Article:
Procedural skirmishing followed. The district court awarded summary judgment for the union on all counts and summary judgment for Clearing on the retaliation claim, decisions that Artis has not appealed. The court also dismissed the failure to train claim under section 1981 for failure to state a claim. Artis has not appealed this decision either. The court then held a joint bench and jury trial: the failure to recall claim went to the jury under section 1981, and both the failure to recall and failure to train claims were tried to the judge under Title VII.
The jury found for Artis and awarded compensatory and punitive damages. After the trial, the district court reconsidered its original decision to allow the failure to recall claim to go to the jury under section 1981. The court decided, in light of this court's decision in McKnight v. General Motors Corp., 908 F.2d 104 (7th Cir. 1990), cert. denied, --- U.S. ----, 111 S. Ct. 1306, 113 L. Ed. 2d 241 (1991), that to allege a failure to recall does not state a claim under section 1981 and vacated the jury's verdict. The court also found for Clearing on Artis' Title VII failure to train claim. Nonetheless, the court found for Artis on his Title VII failure to recall claim and awarded reinstatement, backpay, prejudgment interest, attorney's fees (with a 1.25 multiplier) and costs.
Clearing appeals from the judgment under Title VII, claiming that there was insufficient evidence, that the judge improperly relied on a vacated jury verdict and that, in any event, the verdict of the jury was tainted by numerous trial errors. Artis cross-appeals, arguing that failure to recall is a violation of section 1981 and that the jury's verdict should be reinstated. We affirm in all respects.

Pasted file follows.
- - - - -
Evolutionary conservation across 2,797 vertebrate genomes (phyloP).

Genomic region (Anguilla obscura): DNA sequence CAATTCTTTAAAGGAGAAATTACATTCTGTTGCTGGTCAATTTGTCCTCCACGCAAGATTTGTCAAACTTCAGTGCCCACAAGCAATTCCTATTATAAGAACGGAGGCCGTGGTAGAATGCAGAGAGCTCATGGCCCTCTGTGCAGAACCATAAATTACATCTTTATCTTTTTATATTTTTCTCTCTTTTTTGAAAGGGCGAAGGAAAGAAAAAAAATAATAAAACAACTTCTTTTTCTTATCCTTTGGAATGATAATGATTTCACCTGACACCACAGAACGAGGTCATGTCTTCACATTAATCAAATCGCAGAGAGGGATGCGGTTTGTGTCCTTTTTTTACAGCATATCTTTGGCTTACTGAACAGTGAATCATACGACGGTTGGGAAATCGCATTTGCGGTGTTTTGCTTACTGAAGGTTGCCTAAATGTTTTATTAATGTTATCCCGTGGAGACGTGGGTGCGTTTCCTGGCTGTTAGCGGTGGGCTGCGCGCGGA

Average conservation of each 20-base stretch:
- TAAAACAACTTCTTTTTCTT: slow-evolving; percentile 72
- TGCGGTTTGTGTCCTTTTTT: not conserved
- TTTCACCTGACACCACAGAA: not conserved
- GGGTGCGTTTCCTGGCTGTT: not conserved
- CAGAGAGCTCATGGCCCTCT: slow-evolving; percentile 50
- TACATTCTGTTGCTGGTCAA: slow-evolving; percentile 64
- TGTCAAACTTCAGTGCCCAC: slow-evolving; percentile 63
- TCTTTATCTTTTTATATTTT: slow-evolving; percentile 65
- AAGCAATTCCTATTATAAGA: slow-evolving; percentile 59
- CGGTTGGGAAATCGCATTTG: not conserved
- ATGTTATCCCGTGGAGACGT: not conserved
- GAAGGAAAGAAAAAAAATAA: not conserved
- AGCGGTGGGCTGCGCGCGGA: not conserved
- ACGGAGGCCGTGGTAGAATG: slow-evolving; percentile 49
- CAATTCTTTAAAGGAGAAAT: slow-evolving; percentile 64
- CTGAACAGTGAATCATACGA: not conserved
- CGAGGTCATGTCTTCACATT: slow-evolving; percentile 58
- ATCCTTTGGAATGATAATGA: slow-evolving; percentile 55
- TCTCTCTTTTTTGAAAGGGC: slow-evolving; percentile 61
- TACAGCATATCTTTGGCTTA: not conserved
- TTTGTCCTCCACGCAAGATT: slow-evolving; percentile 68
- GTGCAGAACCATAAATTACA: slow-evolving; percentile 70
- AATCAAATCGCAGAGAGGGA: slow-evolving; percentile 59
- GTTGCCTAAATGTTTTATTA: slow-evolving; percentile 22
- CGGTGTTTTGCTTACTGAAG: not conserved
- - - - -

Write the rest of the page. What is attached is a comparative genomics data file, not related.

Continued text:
The proceedings below took five years to resolve. The underlying dispute took four years to develop. To avoid confusion, we reserve discussion of many of the significant details of this complex case until later in the opinion and present only a brief summary of events here.
In 1959 Artis started work at Clearing as a janitor. He slowly rose through the ranks, and after completing a training program, became an engine lathe operator in 1967. He was an apprentice lathe operator for several years and then became a journeyman in 1971 under a settlement agreement with Clearing after he filed a complaint with the EEOC.